CX Insight Magazine

July 2021

Cracking The Code of a Tight Labor Market

By: Execs In The Know

With renewed optimism as the world starts to open back up, it is great news for all industries. Restaurants are full again, people are resuming their travels, and unemployment is falling. Per the chart below, U.S. unemployment reached a high of 14.8% in April 2020, but as of May 2021 it improved to 5.8%. 559,000 jobs were added to the US economy in May 2021, compared to just 266,000 in April 2021. This job growth is slower than many economists and leaders had expected but this is indeed an indication that things are headed in the right direction.


With this positive news comes some perplexing trends and challenges reported by all industries; one of which is that although jobs are being added, they are not being filled at the pace expected, thus creating a labor shortage in many industries. In fact, employers reported 9.3 unfilled jobs in April 2021 according to the Bureau of Labor Statistics.

The contact center industry is not escaping the challenges of hiring and retaining qualified candidates. The industry is most certainly in unchartered territory, and no one has a crystal ball to know how long this will continue or what additional dynamics may surface. It is important to understand what is happening at any given time and be nimble enough to take measures that mitigate challenges as they occur.

This article will explore some of the theories behind the labor shortage, specifically how it is impacting contact center hiring and retention, and what organizations can do to mitigate the challenges.

Possible Root Causes of Labor Shortage and Hiring Challenges:

There are several factors potentially causing these hiring challenges, but all of these are still evolving on a daily basis.

  • Continued reluctance due to COVID-19: According to the Center for Disease Control (CDC), about three in 10 working age Americans were fully vaccinated as of mid-May. This number continues to increase, but some workers are still wary of the risks associated with returning to a physical site. Therefore, for centers either recruiting for on premise positions or conducting training in-person, they may find some percentage of qualified candidates who are not ready to re-enter the workforce due to lingering COVID-19 concerns. As more workers get vaccinated or feel more comfortable about potential risks, some of this angst could decrease.
  • Unemployment benefits and stimulus packages: There is some belief that continued unemployment benefits and stimulus packages provided to unemployed workers have caused some to delay their return to the workforce for various reasons. Whether this is true or not, these benefits will soon be expiring, and some states have ceased them earlier than their original expiration date.
  • Continued childcare and school issues: A large percentage of U.S. mothers were forced to leave the workforce during the pandemic to care for children and homeschool due to school closures. In January, around 10 million U.S. mothers were not actively working, which is 1.4 million more than the prior year according to S. Census Bureau data. As fall approaches in the U.S. and schools reopen, it could reverse this trend. The risk for some is the fear that more outbreaks will occur, forcing school closures again.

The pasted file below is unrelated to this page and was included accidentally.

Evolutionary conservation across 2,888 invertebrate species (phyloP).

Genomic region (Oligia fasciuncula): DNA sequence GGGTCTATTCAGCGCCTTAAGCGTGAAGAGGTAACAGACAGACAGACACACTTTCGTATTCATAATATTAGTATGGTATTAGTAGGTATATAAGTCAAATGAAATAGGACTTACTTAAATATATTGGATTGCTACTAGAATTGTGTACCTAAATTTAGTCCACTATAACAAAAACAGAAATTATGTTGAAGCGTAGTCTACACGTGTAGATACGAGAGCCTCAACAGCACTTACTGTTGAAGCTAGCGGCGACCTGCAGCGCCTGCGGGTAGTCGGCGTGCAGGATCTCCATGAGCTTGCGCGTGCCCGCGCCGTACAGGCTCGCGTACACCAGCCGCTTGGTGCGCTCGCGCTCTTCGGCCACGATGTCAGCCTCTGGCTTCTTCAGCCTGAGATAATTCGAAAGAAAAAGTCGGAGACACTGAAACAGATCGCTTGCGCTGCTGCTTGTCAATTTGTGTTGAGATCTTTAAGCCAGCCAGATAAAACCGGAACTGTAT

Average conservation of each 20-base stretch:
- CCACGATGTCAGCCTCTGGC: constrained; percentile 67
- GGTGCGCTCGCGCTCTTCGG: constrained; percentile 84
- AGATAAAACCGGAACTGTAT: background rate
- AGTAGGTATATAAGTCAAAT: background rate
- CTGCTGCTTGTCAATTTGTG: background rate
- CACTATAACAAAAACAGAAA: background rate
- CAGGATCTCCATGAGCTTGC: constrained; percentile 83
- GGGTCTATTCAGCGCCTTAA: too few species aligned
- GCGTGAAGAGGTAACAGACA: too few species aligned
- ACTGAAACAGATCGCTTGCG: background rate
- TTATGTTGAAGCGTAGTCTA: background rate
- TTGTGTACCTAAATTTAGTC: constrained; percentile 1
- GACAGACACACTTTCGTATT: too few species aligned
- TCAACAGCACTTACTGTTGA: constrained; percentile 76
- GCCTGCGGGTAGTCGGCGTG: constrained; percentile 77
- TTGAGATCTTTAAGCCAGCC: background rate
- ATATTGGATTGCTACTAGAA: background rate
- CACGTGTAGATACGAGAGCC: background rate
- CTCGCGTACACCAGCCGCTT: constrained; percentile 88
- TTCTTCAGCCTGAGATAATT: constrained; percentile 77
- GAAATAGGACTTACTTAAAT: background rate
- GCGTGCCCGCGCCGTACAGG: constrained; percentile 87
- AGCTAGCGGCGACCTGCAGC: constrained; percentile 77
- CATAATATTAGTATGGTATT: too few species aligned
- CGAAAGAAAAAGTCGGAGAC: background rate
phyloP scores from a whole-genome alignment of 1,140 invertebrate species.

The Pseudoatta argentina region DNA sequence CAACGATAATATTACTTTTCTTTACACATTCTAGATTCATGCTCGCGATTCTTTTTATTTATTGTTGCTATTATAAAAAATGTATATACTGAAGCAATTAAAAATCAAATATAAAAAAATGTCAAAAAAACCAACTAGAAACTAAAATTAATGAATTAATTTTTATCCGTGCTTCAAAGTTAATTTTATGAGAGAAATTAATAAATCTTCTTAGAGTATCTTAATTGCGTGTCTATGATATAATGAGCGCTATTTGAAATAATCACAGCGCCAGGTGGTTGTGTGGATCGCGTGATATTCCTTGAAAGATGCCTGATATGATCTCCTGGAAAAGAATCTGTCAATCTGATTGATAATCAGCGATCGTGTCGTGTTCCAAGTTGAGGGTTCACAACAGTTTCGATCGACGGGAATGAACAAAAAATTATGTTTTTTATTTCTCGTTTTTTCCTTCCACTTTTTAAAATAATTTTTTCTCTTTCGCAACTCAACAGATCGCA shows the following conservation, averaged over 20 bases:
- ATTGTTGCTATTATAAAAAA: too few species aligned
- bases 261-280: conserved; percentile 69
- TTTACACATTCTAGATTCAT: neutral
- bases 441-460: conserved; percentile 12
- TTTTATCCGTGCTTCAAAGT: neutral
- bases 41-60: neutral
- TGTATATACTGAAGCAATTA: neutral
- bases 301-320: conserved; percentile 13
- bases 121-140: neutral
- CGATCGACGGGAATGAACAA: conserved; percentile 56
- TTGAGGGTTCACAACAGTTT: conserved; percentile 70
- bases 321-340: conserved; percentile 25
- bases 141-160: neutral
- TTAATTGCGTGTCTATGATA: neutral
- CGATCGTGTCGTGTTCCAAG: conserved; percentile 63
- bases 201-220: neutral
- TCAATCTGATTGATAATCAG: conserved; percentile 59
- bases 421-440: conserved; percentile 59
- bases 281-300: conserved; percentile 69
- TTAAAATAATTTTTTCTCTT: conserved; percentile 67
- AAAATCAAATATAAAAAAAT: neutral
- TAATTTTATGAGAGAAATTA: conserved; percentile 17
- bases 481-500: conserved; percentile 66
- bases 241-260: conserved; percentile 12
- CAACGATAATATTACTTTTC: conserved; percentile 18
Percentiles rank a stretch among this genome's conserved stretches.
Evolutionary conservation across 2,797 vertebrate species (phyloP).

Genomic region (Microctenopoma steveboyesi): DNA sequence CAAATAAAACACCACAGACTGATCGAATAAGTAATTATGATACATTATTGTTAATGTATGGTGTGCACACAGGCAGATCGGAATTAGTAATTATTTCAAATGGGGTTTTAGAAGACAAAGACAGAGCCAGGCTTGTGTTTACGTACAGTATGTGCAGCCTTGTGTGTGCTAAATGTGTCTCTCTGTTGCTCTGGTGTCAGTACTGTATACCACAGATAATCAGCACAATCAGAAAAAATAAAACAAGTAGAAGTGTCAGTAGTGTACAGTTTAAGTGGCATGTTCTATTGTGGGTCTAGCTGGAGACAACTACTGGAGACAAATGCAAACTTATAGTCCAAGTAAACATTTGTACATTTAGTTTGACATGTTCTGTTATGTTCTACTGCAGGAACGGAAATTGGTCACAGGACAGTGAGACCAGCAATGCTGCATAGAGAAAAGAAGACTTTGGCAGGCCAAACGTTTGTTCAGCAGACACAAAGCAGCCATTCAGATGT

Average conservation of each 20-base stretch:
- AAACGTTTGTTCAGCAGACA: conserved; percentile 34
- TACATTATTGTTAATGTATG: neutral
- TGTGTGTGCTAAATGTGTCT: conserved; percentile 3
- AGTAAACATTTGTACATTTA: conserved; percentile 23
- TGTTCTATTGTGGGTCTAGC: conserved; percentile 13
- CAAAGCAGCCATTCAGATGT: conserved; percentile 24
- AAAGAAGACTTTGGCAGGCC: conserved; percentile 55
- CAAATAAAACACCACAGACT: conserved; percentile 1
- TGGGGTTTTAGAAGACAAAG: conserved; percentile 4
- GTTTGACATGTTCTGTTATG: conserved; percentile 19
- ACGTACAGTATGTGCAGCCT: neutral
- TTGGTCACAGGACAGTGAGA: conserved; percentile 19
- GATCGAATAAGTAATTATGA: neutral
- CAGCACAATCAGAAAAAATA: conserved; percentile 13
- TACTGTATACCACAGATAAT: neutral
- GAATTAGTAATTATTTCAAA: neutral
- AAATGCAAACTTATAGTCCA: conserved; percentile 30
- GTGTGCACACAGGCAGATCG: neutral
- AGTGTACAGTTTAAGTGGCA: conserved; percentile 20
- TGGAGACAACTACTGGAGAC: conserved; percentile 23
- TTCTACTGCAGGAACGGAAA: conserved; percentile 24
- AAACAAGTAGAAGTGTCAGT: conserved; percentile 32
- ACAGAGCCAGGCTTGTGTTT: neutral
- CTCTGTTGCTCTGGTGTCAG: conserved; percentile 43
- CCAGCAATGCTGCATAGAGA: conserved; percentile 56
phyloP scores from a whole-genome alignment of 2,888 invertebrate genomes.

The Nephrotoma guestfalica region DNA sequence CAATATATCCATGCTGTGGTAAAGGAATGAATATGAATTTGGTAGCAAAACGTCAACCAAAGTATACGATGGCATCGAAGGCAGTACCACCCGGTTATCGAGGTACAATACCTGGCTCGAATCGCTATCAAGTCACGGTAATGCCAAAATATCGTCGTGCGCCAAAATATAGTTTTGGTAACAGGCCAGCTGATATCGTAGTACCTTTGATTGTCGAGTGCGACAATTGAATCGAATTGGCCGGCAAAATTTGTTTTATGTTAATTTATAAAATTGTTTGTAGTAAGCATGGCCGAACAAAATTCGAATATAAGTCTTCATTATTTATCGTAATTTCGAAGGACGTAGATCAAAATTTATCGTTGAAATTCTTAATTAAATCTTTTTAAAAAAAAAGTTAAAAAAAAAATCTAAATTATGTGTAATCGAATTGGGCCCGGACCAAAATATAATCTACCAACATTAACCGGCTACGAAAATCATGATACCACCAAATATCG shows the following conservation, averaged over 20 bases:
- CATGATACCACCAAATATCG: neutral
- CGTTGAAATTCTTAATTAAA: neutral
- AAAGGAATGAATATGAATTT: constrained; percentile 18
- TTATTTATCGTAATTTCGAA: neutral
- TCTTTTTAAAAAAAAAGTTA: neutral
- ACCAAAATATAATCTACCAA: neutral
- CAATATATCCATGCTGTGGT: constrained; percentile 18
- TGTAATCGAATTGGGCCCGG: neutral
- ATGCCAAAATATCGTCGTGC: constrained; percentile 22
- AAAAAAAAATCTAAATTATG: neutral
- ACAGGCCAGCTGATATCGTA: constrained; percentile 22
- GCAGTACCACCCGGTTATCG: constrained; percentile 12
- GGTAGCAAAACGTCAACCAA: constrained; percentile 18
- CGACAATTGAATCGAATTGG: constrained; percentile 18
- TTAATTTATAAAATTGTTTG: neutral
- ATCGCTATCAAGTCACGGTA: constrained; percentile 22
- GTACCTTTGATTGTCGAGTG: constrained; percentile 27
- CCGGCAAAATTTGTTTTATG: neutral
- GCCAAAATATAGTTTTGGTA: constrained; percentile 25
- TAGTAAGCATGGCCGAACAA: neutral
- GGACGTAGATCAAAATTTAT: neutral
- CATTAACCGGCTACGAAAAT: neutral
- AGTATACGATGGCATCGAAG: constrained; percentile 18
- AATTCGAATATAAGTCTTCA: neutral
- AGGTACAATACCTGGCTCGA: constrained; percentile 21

• Reassessment of career goals: While out of work during the pandemic, many have reassessed the kind of work they want to do. The pandemic obviously had a negative impact on the workforce, but it also gave workers the opportunity to re-evaluate what is important to them and what they want to do. In fact, Pew research revealed that 66% of unemployed workers “seriously considered” changing their field of work. Some are taking their time to explore new opportunities or educating themselves in a new field of interest.
  • Holding out for previous (or better) job: Many workers are reportedly optimistic that their “pre-pandemic” job will become available. Or, related to the previous point, they are hoping a “better” job will become available. Since they may still have unemployment benefits, they believe the longer they wait, the better off they will be in the long run.

Impact to Contact Center Hiring and Retention:

In talking with leaders and researching these dynamics affecting the labor market, there are several ways the contact center is being impacted by these dynamics:

  • Volatility of applicant volume: On one hand, with increased competition for highly skilled workers, some organizations may experience fewer applicants than expected. On the other hand, with more applicants considering a switch in occupation, organizations may receive more applications from workers who were previously working in other industries. And for centers offering more work-from-home (WFH) positions, this could open applicant floodgates. While organizations may receive more applications, it also means recruiters must filter out more applicants who may not meet minimum requirements.
  • Competing compensation: Since other industries are also struggling to find qualified candidates, higher salaries and even hiring (or retention) bonuses are being offered. This is making it even more difficult for both in-house and outsourced centers to compete with, from a salary perspective. There is typically little room for sweeping compensation increases in contact centers, so organizations face the added pressure of attracting and retaining skilled agents while struggling to compete based on compensation.
  • Lower acceptance rates: Due to the competing demand and compensation, companies may be making offers for contact center positions, but receiving fewer than expected acceptances. Additionally, because of the competitive nature of the current market, speed becomes important. Recruiting teams must be fast to screen, interview, and make offers or they risk losing an applicant to a competitor or another position.